Why am I Being Sued for Foreclosure After Getting a Discharge in Bankruptcy?

Many clients come return to our office after we have helped them successfully discharge their debts in bankruptcy.  Some ask, “Why am I being sued for foreclosure after getting a discharge in bankruptcy?”  “Didn’t I give that property back in the bankruptcy?”

This scenario highlights two important issues:  Does filing a bankruptcy change ownership of property? Has the bank violated my rights by suing me after I got my discharge in bankruptcy?

Does Bankruptcy Change Ownership?

Sometimes a Chapter 7 Trustee will take a property and sell it.  This clearly takes it out of the debtor’s name, but this is a rare occurrence.  Most people with equity in a non-exempt property will not file a Chapter 7.  Instead, they will opt for a Chapter 13 to save it.  In most Chapter 7s, the Trustee will not take the property, either because it is homestead or otherwise exempt, or because it has no equity (the property is “underwater”).

After the Debtor receives their discharge, if the Chapter 7 Trustee has not sold the property the bankruptcy closes without any transfer of ownership.  And although the Debtor no longer has an obligation to repay the money borrowed, the lender still has the right to take it back from the Debtor through a foreclosure.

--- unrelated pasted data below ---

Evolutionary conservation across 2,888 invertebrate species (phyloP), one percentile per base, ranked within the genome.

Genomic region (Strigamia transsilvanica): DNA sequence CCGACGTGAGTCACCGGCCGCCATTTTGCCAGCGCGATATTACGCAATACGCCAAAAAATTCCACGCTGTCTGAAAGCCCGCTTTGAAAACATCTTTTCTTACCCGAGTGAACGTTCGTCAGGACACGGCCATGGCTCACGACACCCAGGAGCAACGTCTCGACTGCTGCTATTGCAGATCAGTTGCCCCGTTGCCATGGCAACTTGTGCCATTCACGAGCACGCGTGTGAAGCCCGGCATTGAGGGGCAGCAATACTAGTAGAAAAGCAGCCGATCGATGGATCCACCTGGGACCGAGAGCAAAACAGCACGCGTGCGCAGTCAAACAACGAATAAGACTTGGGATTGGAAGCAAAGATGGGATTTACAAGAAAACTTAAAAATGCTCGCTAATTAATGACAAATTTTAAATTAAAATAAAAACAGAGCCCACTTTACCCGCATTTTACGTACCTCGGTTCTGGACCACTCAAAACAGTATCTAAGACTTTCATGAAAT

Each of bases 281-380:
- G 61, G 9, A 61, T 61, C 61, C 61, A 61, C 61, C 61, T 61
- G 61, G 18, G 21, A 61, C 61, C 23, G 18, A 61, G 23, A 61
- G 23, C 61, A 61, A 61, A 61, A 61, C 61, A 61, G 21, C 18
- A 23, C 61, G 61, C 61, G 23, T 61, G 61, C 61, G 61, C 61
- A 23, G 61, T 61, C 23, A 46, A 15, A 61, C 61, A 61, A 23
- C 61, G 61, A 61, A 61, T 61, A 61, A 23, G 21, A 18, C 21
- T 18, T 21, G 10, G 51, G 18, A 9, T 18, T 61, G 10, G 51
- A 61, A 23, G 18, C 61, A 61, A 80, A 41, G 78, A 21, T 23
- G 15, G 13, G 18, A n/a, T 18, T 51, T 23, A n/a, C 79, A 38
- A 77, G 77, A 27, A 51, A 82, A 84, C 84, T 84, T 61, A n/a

Has the Lender Violated the Debtor’s Rights?

Perhaps more important is whether the bank has violated a Debtor’s rights by suing after entry of a bankruptcy discharge.  The discharge order creates an injunction against all creditors from trying to enforce a discharged debt against a Debtor.  Creditors can seek enforcement against property upon which they have a mortgage, but cannot seek payment from the Debtor.

Sometimes a lender will seek payment from a Debtor after entry of a discharge.  If this happens, the lender has violated the court’s discharge order and injunction.  The result can be that the lender will have to pay damages, and reimburse court costs and attorney fees.

Call Us

If a lender has sued you after you received your discharge in bankruptcy, cull us to discuss your rights.


If I file a chapter 7 bankruptcy at the end of the year, will the Trustee take my tax refund in the spring?

The answer depends on the amount of property you own that is listed on schedule A and B of your chapter 7 bankruptcy schedules. Schedule A lists all your real property and any equity you have in the properties.

Continue reading “If I file a chapter 7 bankruptcy at the end of the year, will the Trustee take my tax refund in the spring?”

What is a 341 Meeting?

When you file a bankruptcy, you are required to appear at the 341 Meeting of Creditors (11 U.S.C. 341). You will receive notice of the time and date of your meeting from your attorney and the court. You will attend this meeting with your attorney about a month to 45 days after your case is filed. At this meeting, you will answer the questions of the trustee and possibly some of your creditors.

Continue reading “What is a 341 Meeting?”